University of California Berkeley - Blue and Gold Yearbook (Berkeley, CA)

 - Class of 1935

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University of California Berkeley - Blue and Gold Yearbook (Berkeley, CA) online yearbook collection, 1935 Edition, Cover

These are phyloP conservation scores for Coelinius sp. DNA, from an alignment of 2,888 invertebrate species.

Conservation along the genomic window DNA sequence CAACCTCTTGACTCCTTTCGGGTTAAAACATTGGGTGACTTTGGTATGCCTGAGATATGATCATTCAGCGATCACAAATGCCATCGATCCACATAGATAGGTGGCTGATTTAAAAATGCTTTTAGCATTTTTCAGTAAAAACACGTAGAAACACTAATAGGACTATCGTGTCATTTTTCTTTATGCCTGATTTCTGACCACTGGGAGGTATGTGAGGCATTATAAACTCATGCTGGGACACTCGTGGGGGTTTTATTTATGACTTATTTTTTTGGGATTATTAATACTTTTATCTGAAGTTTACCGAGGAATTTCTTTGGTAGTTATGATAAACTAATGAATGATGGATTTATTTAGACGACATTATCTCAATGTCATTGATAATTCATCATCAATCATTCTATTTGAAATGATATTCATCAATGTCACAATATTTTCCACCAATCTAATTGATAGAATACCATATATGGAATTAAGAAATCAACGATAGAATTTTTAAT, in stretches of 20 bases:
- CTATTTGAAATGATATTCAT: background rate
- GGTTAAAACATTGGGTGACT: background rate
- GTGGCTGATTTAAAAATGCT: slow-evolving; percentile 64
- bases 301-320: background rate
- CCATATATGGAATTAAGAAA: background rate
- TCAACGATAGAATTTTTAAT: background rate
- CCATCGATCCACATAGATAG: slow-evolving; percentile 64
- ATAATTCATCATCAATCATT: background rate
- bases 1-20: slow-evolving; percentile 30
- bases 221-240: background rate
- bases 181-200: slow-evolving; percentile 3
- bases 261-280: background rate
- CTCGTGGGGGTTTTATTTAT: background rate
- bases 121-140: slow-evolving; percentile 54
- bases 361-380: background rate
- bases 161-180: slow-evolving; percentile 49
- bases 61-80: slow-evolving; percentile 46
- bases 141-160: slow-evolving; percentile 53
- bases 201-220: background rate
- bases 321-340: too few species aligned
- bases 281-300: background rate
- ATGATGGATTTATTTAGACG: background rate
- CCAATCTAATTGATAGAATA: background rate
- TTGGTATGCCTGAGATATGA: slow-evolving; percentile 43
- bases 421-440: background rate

Cover



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Text from Pages 1 - 514 of the 1935 volume: